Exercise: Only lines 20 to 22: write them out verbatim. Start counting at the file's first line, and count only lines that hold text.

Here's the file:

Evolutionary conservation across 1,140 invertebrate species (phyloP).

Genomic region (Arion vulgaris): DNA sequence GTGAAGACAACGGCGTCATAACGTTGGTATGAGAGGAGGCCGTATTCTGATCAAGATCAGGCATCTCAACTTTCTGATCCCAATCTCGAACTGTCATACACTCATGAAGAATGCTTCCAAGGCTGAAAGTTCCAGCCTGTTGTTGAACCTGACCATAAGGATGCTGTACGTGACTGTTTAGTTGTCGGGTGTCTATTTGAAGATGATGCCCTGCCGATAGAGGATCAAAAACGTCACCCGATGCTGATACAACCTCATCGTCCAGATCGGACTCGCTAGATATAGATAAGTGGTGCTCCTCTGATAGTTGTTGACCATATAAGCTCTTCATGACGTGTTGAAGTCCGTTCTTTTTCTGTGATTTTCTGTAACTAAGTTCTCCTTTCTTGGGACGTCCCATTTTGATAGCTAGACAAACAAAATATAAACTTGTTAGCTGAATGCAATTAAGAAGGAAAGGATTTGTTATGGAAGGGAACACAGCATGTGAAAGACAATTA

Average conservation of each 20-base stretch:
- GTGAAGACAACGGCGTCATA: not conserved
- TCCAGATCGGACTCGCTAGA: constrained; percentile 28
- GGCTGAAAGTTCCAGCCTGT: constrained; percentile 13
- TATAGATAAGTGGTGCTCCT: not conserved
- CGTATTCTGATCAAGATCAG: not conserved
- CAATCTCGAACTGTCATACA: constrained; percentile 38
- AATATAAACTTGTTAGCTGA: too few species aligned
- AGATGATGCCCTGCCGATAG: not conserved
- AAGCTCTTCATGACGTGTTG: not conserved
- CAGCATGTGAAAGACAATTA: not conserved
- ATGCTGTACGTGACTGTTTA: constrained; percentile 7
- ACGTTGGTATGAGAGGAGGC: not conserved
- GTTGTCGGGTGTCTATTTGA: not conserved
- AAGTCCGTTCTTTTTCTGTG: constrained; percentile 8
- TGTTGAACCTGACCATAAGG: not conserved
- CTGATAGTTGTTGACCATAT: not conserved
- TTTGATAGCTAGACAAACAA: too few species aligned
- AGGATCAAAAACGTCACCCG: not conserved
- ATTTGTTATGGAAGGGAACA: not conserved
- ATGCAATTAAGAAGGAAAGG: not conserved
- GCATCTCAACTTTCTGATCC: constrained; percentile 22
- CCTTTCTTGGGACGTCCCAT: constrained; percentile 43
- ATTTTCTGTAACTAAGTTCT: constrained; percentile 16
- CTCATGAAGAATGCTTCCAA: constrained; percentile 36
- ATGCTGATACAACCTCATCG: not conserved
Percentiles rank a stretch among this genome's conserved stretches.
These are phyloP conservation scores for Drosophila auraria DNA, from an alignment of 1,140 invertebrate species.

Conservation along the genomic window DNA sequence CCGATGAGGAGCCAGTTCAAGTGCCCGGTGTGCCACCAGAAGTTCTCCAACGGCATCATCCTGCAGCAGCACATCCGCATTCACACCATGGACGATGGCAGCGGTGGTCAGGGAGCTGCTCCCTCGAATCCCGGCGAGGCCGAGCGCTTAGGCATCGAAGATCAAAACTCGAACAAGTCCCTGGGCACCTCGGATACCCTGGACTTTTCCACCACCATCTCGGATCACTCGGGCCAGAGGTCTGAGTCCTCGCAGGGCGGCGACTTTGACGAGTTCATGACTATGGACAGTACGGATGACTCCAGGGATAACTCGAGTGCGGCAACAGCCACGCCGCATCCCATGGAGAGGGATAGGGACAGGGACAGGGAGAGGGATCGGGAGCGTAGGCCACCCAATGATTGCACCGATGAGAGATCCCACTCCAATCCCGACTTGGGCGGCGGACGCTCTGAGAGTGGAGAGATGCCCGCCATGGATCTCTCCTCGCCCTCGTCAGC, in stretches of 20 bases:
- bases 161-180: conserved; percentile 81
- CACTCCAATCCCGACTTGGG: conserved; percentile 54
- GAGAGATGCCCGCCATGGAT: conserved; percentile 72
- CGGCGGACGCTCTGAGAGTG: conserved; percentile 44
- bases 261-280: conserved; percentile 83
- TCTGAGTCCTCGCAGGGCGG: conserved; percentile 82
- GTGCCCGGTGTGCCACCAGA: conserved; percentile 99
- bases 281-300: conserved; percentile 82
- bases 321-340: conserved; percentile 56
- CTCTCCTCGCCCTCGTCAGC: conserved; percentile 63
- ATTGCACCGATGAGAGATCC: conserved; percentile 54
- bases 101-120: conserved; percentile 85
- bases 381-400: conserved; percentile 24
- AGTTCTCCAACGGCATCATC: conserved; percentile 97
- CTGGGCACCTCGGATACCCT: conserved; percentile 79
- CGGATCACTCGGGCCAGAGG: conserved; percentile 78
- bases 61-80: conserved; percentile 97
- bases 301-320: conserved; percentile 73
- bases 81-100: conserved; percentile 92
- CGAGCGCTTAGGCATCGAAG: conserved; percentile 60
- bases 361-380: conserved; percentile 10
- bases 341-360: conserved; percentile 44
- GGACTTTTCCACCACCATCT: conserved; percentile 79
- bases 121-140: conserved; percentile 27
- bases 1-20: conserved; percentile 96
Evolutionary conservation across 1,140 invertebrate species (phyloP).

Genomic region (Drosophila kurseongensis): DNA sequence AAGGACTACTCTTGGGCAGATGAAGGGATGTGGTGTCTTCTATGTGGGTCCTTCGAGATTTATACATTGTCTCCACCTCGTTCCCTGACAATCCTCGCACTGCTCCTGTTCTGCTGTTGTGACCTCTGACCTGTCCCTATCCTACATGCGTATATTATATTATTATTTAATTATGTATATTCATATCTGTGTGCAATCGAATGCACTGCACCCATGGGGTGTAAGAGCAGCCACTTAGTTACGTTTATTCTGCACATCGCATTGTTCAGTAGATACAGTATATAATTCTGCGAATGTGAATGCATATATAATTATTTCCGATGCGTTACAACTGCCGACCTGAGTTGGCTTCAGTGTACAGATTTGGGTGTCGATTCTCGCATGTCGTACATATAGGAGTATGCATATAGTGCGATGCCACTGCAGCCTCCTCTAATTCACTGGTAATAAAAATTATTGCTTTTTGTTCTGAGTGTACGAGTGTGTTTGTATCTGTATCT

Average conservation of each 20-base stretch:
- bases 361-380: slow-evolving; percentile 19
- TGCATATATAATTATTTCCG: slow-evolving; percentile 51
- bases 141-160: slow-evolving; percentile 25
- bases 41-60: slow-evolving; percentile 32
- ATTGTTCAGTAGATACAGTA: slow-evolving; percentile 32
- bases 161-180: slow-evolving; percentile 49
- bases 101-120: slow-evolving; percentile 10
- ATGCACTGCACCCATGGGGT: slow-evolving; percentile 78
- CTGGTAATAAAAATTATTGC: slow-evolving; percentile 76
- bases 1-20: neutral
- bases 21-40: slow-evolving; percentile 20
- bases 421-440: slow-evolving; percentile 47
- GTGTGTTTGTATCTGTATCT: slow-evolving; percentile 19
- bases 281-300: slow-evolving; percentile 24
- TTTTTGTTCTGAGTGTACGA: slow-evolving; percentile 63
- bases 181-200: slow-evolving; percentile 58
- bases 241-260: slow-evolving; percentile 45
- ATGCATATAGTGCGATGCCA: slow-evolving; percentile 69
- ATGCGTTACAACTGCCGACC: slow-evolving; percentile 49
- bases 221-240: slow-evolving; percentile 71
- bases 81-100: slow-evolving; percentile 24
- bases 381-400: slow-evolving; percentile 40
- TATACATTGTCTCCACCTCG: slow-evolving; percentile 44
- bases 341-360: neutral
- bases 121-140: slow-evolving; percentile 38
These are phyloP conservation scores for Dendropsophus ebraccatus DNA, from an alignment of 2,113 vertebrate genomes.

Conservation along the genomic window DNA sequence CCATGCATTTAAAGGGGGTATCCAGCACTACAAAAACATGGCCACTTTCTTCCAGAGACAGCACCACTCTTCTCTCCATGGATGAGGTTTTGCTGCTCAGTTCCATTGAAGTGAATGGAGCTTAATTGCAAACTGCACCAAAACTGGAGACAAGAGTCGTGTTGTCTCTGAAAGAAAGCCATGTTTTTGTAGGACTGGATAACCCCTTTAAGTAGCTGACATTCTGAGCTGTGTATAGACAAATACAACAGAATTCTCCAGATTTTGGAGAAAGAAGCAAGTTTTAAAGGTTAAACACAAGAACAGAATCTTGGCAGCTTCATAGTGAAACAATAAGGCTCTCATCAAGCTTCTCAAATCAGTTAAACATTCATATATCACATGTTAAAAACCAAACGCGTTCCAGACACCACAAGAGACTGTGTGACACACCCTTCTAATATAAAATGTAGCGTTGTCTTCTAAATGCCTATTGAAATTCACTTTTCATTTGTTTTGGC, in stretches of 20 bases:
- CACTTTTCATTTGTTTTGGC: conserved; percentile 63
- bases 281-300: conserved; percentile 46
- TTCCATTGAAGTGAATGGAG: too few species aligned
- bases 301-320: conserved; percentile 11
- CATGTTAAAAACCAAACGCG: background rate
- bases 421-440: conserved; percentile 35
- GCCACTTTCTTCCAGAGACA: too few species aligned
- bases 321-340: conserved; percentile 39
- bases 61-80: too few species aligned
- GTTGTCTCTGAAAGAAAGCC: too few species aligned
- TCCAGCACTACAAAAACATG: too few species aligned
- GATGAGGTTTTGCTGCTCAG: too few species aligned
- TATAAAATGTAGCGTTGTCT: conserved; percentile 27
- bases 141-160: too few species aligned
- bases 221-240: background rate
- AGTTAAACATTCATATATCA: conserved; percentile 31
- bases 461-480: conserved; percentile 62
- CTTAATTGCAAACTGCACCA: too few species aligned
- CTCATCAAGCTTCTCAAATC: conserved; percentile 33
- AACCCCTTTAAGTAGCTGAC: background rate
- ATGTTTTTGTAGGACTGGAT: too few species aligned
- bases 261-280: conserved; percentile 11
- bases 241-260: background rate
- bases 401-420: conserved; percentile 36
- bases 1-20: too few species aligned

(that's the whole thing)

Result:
- TTTGATAGCTAGACAAACAA: too few species aligned
- AGGATCAAAAACGTCACCCG: not conserved
- ATTTGTTATGGAAGGGAACA: not conserved